us_flag US EN Vector (9)
Locate Providers icon_chat_whiteChat Inspired By Drive

Jeanette, a divorcee living alone, was only 58 when she suffered a stroke. Luckily, the stroke was minor and she sought treatment early, so she was able to resume her active and independent lifestyle with only minor adjustments.  Jeanette’s stroke left her with some residual weakness and impairment to her right side—her dominant hand—and certain activities of daily living that require fine motor skills, especially dressing herself, were now difficult for her.

Most activities of daily living (ADLs) require the use of two hands. For anyone with weaker or impaired motor skills, like seniors or individuals with arthritis or other medical conditions, getting dressed can be one of the most challenging ADLs to accomplish without help. Like Jeanette, many people who have had strokes have full use of one hand, but weakness in the other prevents them from accomplishing the smaller tasks of dressing, such as closing snaps and buttons, and putting on shoes.

Fortunately, there are many medical products designed specifically to aid in ADLs, so that functional impairments need not mean the end of independent living.  Dressing aid products include items like extended shoe horns, sock and stocking aids, and buttoning and zipping devices, as well as things like reachers to help access items of clothing stored in high or low places, and swivel chairs to mitigate the effects of general weakness or range-of-motion issues.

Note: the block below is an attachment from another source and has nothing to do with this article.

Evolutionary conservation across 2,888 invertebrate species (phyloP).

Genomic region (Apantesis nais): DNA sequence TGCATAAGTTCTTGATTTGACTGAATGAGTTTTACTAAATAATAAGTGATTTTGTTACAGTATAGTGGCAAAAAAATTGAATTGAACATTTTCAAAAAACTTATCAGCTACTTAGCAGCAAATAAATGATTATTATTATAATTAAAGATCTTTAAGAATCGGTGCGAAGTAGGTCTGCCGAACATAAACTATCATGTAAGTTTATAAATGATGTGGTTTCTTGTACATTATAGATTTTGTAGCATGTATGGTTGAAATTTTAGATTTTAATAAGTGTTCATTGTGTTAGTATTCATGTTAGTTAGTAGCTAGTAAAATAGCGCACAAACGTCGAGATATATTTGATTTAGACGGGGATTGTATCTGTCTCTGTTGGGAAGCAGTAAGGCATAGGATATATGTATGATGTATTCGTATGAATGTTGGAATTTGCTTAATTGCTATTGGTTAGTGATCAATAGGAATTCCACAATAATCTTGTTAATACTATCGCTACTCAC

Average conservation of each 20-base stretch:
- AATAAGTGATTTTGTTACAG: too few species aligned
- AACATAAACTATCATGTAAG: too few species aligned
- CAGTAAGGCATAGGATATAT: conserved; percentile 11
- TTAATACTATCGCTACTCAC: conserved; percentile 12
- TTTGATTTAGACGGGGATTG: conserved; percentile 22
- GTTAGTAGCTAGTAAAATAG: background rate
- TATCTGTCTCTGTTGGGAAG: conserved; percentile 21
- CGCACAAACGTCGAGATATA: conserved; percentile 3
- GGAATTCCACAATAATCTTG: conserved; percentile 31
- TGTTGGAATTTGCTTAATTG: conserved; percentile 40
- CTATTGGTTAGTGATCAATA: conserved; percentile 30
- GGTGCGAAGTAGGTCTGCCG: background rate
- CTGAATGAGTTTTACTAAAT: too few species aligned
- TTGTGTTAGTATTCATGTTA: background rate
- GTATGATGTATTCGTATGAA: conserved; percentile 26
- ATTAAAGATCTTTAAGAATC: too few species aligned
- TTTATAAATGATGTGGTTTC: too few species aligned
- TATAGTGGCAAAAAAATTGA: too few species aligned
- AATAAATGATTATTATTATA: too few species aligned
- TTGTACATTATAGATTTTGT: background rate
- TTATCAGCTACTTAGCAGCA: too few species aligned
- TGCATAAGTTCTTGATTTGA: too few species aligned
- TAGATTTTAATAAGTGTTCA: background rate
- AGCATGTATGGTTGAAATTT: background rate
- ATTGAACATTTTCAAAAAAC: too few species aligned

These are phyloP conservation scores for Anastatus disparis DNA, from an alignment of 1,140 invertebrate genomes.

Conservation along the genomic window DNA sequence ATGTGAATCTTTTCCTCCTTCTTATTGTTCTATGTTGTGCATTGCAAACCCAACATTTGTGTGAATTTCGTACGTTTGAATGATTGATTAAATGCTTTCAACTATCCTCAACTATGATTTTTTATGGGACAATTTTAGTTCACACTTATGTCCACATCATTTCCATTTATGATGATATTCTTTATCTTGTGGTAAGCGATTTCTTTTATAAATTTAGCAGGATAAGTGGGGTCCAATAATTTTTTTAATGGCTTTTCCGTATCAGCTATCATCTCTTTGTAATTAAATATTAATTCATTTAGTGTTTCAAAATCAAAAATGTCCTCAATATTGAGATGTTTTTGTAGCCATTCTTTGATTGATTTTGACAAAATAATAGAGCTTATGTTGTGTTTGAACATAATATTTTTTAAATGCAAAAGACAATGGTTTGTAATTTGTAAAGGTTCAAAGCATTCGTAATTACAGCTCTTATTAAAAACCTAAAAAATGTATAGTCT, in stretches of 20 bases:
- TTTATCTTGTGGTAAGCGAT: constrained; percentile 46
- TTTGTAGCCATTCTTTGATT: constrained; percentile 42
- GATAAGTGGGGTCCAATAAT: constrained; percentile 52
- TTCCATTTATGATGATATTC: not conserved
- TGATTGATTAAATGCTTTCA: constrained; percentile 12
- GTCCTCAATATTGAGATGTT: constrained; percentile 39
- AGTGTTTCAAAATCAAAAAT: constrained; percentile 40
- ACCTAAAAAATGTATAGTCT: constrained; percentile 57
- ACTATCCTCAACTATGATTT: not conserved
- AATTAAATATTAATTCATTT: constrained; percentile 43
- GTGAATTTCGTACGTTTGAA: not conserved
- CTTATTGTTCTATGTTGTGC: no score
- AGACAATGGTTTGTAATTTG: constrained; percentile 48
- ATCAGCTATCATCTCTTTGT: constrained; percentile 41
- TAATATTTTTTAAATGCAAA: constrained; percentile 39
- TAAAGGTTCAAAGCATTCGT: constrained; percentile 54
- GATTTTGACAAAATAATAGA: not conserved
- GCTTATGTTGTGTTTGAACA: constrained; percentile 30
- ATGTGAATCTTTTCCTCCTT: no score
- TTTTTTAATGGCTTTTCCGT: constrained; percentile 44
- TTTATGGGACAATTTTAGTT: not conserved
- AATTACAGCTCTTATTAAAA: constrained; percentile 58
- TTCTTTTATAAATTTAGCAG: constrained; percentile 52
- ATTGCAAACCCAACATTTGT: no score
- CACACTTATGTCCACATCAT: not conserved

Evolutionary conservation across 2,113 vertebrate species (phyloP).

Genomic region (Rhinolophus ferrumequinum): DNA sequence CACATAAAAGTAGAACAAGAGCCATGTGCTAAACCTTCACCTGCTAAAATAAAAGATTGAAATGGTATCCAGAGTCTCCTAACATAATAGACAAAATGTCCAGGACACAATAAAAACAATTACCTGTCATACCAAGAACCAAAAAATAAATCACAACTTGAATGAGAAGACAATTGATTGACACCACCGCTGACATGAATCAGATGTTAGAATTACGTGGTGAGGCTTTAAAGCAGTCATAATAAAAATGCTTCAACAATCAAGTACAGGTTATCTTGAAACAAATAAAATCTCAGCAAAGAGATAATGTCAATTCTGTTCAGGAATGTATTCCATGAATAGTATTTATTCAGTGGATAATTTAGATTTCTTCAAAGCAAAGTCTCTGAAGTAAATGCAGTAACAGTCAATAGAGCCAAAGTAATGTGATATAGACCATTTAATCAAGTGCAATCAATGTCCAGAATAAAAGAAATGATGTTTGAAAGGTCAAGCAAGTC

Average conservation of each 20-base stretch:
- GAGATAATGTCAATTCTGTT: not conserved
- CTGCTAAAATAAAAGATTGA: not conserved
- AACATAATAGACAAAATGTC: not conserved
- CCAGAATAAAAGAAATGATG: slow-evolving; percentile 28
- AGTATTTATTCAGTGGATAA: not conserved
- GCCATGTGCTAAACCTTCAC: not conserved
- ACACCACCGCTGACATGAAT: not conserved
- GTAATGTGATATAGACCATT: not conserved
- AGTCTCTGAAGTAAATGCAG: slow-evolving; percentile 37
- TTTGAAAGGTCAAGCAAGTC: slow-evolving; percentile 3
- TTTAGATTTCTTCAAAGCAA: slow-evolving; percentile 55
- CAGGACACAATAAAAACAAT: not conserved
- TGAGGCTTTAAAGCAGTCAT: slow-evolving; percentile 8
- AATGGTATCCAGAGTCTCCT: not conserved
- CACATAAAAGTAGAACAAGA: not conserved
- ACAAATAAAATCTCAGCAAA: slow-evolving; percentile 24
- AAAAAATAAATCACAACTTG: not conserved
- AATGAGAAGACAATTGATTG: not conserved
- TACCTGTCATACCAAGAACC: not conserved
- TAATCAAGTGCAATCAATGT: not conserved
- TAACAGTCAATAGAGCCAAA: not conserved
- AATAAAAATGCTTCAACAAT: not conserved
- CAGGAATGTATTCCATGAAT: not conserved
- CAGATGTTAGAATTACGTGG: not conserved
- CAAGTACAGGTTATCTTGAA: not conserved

Jeanette uses the following lifestyle products from Drive Medical’s “Lifestyle Essentials” line to dress herself with a minimum of time and frustration:

Dressing stick:  Helps individuals with a limited range of motion to pull on and push off clothes. It has two types of hooks to pull up pants and skirts, put on jackets and shirts, and remove socks.

Shoe horn:  Pulling up the heel of a shoe can be tricky even for those with unimpaired motor skills. Drive’s extra-long shoe horn prevents bending or stooping when putting on shoes, and it is designed not to snag socks or stockings.

Stocking aid:  Pulling up socks or stockings is one of the most difficult tasks of dressing, but Drive’s Lifestyle Essentials stocking aid allows the user to easily pull the sock or stocking up with minimal effort and without bending. Curved cut outs on the sides hold the sock open while it is being pulled up the leg.

Reacher:  A reacher helps eliminate bending and stretching. Its lightweight aluminum frame requires only 7 ounces of pressure on the trigger to close the jaws, and it folds flat for convenient storage.

Jeanette purchased the hand-held reacher because her right-side impairment made her feel unsteady on a stool or chair to reach items stored higher in her closet. “I’m only 5’3”,” Jeanette says, “and I can’t believe I never bought myself one of these even before the stroke. It would have saved me a lot of climbing up for things!”

With the assistance of her dressing aid products, Jeanette can get dressed in a fraction of the time it took her without them. She has been able to resume her work and her social activities, which in turn, has made a tremendously positive difference in her spirits, her healing capacity, and her overall quality of life.

“After my stroke, I was so afraid I’d need constant help with every little thing, especially getting dressed and taking care of my personal needs. These lifestyle essentials products are very simple things that have made the biggest difference in letting me keep my independence.”

Related Articles